Trying to order Broadband in Ireland in 2019!

I moved to a new house recently. Broadband always was, and probably always will be one of my most important considerations when moving to a new area. That plus the colour of the water. Don’t ask. So naturally I done some good background checks on internet availability in the new area which included looking at broadband provider coverage and availability maps online, talking to people who lived there already, checking mobile speeds and phone lines etc while house viewing. All of the above suggested that I should have no broadband worries so off I went and agreed to let the property. I actually ordered broadband well before I moved in so that it would be there when I did or very shortly after.

The first thing I did was to use Eir’s very handy (so I thought) “Moving Home Form”. You just put your current and new details in and they handle everything for you. How cool!? I filled it out and awaited confirmation from them that all was proceeding. The suggested wait time was several business days. Fine. I never heard from Eir in relation to this again.

With the failure of the moving home form process and move time fast approaching, I decided to just do a fresh broadband order online with Eir on the 7th January. The process was fairly easy and quick and I got word back fairly quickly that install day would be the 14th January, the day after I planned to move in. I was delighted to get a call to say they could come even sooner than that because the engineer happened to be in the area and had a cancellation of some sort. He came that Thursday and I wasn’t at the address but the install team rang me to say they couldn’t provide the broadband I ordered. They put me on to the engineer to explain more and he told me that I’d ordered “Fibre to the home”, superfast broadband but no actual fibre lines to the house existed. I told him that’s all I was allowed order online and he said I needed to cancel that order and tell them I just wanted normal “Fibre to the cabinet”, phone line broadband instead. That’s when the real fun began..

For most of the next week, I tried to contact Eir and subsequently Vodafone who got similarly confused about the type of broadband available here to explain their error and just order normal broadband. I need to use a bullet list here to explain what happened next there’s so much detail, sorry!

  • Step 1 – I called the Eir customer support number 1901. Except that when you ring on a mobile, like most people probably do these days because they don’t have a landline, it doesn’t work. The robot asks for your account number but as you try to type it in their system presumes you need mobile support and tries to transfer you.
  • Step 2 – I called the sales number mentioned in the order email 1800 303 736. No answer.
  • Step 3 – I messaged the Eir Twitter support account at Twitter.com/eircare. The Twitter guys answered at least but ultimately they refer you to phone support who never answer.
  • Step 4 – I went to an actual Eir phone shop hoping to get some sense out of a real life human, face to face. I explained the problem to “Paul” who done his best to make me feel like a fool for ordering the only broadband product the Eir website let me order. One which wasn’t available in my area despite the Eir website saying it was. He put my address and Eircode in multiple times and ways and into multiple systems to prove that that’s the only broadband I could get. He didn’t seem interested when I told him the engineer was out to check and said there’s no fibre line. Paul was sympathetic to my problems getting in touch with Eir support however and gave me a handful of numbers to try ring. Each one of them failed to answer. The longest I was on hold was 1 hour and 10 minutes one day. Video proof below! That number was actually a Sales number too!??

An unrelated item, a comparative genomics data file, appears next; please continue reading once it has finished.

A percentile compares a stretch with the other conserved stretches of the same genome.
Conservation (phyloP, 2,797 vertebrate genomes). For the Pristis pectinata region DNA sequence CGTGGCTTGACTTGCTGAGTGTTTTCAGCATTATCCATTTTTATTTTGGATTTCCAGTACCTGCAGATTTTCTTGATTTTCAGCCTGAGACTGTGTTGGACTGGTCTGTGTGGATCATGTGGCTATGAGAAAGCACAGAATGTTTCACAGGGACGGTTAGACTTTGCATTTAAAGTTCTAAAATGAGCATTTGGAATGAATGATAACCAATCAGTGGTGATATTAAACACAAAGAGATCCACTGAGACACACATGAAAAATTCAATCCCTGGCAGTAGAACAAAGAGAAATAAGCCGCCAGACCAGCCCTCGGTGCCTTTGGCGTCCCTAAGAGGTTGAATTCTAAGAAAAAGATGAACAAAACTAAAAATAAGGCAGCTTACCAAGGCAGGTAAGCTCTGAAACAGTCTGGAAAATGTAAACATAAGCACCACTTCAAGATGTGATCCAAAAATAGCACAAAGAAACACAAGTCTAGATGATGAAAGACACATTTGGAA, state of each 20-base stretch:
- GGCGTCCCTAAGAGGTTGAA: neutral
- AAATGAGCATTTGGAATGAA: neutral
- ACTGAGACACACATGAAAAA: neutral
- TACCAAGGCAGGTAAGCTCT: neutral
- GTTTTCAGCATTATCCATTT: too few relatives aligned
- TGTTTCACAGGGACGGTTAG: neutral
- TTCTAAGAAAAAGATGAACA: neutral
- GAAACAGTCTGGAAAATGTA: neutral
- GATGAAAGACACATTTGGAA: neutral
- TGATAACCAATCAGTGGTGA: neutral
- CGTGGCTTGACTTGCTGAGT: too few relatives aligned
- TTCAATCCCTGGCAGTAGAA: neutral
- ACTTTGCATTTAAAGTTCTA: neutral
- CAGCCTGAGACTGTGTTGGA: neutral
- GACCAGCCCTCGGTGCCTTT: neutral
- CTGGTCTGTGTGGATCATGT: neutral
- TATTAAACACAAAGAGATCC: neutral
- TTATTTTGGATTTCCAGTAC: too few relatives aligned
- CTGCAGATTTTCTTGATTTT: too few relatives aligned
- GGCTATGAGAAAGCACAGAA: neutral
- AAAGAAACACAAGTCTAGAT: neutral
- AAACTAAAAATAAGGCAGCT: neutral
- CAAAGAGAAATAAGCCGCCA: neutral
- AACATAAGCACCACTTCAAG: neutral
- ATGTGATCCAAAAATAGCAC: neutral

• Step 5 – I decided to take Eir Twitter support’s advice and post (as in a letter…lol) in a cancellation request. I done this for both my account at the old address and the new one I just ordered for the new address but havn’t heard anything back re either yet.
  • Step 6 – I said enough is enough and dispensed with Eir altogether as they obviously don’t want or care about customers and switched my attention to Vodafone on the advice of the previous tenant who used them happily. Considering my failure to get in touch with Eir in any way to cancel, I had no option but to just cancel my direct debit with them. I’m sure I’ll hear more about this but I’m ready for ’em!
  • Step 7 – To my initial delight, Vodafone were a hell of a lot cheaper than Eir for the same thing but to my dismay then, they also sold me fibre to the home, which as I’d already found out was not available here. I’m guessing the address/availability system Vodafone use is Eir’s so it’s wrong for both. Probably other providers too. I ordered the only package I was allowed to on the Vodafone site but got a call the next day to say it wasn’t available. Here we go again..
  • Step 8 – I decided, again, to go talk to someone face to face and went into the local Carphone Warehouse store to try sort the Vodafone install issue and the guy there put a manual order through for me for broadband after I explained the issue again. That order seems to have disappeared into the twilight zone. There was no record of it with Vodafone. Maybe it’s for the best as it was a completely different price and contract length to the online order.